We will get the following output. We introduced 3 new properties with requested aggregations

{
    "@odata.context": "http://localhost:5000/odata/$metadata#Orders(OrderCount,TotalAmount,AverageAmount)",
    "value": [
        {
            "@odata.id": null,
            "AverageAmount": 22,
            "TotalAmount": 66,
            "OrderCount": 3
        }
    ]
}

groupby transformation

We could get more complex results if we start using groupby transformation with or without nested aggregate.

To get total orders by a customer we could use

http://localhost:5000/odata/Orders?$apply=groupby((Customer/Name), aggregate($count as OrderCount, TotalAmount with sum as TotalAmount))

and get the following response:

    {
    "@odata.context": "http://localhost:5000/odata/$metadata#Orders(Customer(Name),OrderCount,TotalAmount)",
    "value": [
        {
            "@odata.id": null,
            "TotalAmount": 21,
            "OrderCount": 1,
            "Customer": {
                "@odata.id": null,
                "Name": "Balmy"
            }
        },
        {
            "@odata.id": null,
            "TotalAmount": 45,
            "OrderCount": 2,
            "Customer": {
                "@odata.id": null,
                "Name": "Chilly"
            }
        }
    ]
}

Please, note that we are using Customer/Name to access properties from related entities in the same way as we are doing it in $filter and getting properties from the Customer entity as nested JSON in the same way as we will get them while using $expand

Trick: If we use groupby without aggregation we could get distinct customer names http://localhost:5000/odata/Orders?$apply=groupby((Customer/Name)) or http://localhost:5000/odata/Customers?$apply=groupby((Name)). Please, note that syntax uses double parentheses.

filter transformation

We are using groupby and aggregate transformations; however, we use only one per query. $apply allows combining multiple transformations to get the desired output.

We could adjust the previous query by getting orders only from customers in a particular city. To do that we first need to filter order using filter transformation filter(Customer/HomeAddress/City eq ‘Redonse’), followed by the same groupby expression as in the previous query, / used as the delimiter. The query will look like:

http://localhost:5000/odata/Orders?$apply=filter(Customer/HomeAddress/City eq 'Redonse')/groupby((Customer/Name), aggregate($count as OrderCount, TotalAmount with sum as TotalAmount))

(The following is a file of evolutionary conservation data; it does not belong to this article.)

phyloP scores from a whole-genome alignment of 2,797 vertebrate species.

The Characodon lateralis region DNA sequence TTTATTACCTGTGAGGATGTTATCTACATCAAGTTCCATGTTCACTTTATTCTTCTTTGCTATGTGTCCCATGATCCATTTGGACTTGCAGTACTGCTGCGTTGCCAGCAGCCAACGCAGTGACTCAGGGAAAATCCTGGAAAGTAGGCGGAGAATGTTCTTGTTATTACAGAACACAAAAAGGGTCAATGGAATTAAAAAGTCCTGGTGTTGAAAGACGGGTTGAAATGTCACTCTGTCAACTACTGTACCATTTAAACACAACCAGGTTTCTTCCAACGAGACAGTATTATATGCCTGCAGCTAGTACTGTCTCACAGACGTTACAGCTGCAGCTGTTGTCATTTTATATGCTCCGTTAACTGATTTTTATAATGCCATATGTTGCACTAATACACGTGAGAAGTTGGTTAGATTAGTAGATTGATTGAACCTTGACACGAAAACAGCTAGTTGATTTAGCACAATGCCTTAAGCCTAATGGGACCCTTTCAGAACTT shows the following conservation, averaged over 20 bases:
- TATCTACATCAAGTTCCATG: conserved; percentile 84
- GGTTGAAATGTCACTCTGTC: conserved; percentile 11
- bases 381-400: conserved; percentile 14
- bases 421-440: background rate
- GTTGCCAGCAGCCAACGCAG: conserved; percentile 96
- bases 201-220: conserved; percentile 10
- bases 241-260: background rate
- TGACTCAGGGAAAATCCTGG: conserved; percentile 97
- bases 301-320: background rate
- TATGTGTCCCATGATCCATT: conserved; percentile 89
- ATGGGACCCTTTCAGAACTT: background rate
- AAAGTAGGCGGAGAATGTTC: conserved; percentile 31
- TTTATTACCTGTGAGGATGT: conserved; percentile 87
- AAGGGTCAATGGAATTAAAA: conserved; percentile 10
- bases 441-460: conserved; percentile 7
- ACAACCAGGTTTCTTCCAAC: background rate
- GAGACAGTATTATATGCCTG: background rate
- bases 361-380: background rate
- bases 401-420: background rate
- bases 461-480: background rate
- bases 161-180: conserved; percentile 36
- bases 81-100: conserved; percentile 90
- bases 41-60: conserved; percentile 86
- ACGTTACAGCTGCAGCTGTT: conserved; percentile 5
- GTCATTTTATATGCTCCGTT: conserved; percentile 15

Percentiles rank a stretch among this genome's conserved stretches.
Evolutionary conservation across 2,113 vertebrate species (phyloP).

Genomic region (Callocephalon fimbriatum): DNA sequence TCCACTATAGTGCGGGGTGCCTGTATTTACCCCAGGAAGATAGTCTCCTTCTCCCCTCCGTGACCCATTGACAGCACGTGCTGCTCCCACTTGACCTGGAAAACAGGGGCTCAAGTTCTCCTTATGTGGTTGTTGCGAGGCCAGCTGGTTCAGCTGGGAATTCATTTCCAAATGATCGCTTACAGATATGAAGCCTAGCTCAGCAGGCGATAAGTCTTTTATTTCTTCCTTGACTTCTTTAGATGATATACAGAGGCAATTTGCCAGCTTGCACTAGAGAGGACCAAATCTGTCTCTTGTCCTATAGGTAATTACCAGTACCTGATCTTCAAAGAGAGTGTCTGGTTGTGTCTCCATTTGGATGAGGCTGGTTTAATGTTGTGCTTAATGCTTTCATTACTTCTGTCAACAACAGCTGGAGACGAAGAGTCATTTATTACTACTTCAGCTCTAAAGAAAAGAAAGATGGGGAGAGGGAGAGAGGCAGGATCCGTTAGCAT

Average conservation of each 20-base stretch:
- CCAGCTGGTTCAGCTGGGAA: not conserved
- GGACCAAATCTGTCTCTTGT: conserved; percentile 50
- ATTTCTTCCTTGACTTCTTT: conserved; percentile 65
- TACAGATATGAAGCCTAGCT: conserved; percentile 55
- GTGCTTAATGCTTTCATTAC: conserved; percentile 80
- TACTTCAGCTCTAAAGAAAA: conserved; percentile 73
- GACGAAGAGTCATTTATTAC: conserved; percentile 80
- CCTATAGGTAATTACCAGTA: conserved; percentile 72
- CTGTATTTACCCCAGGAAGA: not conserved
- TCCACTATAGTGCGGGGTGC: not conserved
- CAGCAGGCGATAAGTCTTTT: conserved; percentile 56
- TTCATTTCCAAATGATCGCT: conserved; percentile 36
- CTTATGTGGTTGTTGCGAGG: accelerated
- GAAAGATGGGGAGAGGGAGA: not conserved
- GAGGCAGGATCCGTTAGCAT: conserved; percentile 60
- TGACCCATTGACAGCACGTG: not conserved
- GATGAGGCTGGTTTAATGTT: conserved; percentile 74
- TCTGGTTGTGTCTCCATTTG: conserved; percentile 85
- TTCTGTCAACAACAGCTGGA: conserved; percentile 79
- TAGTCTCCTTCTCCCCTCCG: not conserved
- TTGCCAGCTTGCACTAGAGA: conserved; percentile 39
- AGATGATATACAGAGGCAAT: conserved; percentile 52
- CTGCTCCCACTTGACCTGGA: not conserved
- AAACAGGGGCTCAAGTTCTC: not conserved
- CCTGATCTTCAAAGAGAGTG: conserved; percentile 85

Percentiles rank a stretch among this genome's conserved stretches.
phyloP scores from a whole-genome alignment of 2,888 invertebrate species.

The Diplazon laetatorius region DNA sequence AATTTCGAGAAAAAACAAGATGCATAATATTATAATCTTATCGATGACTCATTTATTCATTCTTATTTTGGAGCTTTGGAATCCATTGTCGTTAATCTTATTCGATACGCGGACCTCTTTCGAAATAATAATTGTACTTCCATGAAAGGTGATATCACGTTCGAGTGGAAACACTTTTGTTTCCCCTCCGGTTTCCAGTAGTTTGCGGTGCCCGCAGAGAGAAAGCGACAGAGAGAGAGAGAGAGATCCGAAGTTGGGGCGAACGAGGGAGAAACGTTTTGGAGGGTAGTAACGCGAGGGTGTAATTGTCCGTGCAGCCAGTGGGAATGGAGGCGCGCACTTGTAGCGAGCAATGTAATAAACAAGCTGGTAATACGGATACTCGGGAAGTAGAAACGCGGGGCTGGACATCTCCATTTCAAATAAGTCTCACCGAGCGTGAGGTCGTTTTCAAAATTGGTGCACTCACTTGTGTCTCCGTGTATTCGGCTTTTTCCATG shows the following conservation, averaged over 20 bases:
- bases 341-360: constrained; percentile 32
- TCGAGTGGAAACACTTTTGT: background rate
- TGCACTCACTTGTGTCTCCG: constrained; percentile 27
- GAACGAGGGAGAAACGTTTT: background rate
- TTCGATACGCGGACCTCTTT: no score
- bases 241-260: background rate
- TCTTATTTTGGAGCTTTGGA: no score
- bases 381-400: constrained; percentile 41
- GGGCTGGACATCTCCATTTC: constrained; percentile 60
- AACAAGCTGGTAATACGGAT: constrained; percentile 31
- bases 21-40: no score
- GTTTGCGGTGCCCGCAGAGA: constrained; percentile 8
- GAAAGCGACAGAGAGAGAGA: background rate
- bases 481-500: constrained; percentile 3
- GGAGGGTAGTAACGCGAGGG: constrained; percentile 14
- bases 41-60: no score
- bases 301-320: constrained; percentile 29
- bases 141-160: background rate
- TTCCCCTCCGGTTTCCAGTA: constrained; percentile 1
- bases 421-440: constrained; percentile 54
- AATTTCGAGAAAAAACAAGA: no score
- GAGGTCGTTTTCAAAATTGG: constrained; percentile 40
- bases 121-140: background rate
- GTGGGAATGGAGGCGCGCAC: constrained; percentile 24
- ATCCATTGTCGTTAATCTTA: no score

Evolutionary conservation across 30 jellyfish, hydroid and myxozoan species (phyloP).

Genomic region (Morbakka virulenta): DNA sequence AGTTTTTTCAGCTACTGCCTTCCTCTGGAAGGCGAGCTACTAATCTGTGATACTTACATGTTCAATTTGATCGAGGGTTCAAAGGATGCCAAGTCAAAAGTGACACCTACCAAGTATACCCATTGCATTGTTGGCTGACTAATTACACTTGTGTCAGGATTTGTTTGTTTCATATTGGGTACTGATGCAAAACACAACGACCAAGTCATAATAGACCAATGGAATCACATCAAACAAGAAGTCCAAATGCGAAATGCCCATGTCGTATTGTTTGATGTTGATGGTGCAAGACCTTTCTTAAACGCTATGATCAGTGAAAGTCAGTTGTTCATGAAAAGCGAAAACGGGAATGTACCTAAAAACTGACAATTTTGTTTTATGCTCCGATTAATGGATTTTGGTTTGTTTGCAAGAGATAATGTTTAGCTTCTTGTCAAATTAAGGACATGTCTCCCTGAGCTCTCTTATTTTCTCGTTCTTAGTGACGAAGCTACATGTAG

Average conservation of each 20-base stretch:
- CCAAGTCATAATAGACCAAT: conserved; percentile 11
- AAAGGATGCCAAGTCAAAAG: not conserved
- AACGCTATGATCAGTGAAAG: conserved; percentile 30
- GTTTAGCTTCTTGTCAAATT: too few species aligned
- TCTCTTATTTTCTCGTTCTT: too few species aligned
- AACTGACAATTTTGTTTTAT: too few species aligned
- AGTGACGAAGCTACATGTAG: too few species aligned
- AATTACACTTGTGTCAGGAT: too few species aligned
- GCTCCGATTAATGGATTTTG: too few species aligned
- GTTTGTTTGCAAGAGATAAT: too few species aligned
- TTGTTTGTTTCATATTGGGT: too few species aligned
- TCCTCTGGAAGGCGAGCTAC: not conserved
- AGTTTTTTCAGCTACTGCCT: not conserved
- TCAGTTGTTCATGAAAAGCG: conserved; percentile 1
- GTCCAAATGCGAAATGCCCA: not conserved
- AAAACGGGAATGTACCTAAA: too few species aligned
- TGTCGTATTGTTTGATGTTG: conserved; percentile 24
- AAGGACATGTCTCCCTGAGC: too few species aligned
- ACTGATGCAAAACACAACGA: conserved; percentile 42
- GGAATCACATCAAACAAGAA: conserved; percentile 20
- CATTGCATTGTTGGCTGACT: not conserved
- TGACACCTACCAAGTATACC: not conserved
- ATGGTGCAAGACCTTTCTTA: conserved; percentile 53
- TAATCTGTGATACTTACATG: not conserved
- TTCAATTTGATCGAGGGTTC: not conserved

We will get the following as output:

    {
    "@odata.context": "http://localhost:5000/odata/$metadata#Orders(Customer(Name),OrderCount,TotalAmount)",
    "value": [
        {
            "@odata.id": null,
            "TotalAmount": 21,
            "OrderCount": 1,
            "Customer": {
                "@odata.id": null,
                "Name": "Balmy"
            }
        }
    ]
}

Transformations will be executed from left to right. In the query above filter(…) will be executed first and then groupby(…) will be executed on already filtered data. Transformations could be combined in any order. It means that we could do the filtering of aggregated results.

For example, if we are interested in finding customers that spent more that particular amount we could use groupby first and then filter results:

http://localhost:5000/odata/Orders?$apply=groupby((Customer/Name), aggregate($count as OrderCount, TotalAmount with sum as TotalAmount))/filter(TotalAmount gt 23)   
    {
    "@odata.context": "http://localhost:5000/odata/$metadata#Orders(Customer(Name),OrderCount,TotalAmount)",
    "value": [
        {
            "@odata.id": null,
            "TotalAmount": 45,
            "OrderCount": 2,
            "Customer": {
                "@odata.id": null,
                "Name": "Chilly"
            }
        }
    ]
}

It’s important always remember the order of transformation or we could get unexpected results. If we try to aggregate first and then try to filter by customers’ city:

http://localhost:5000/odata/Orders?$apply=groupby((Customer/Name), aggregate($count as OrderCount, TotalAmount with sum as TotalAmount))/filter(Customer/HomeAddress/City eq 'Redonse')

we will get an error The query specified in the URI is not valid. $apply/groupby grouping expression ‘City’ must evaluate to a property access value.. It happens because after we applied groupby transformation we have access only to properties from groupby and aggregate.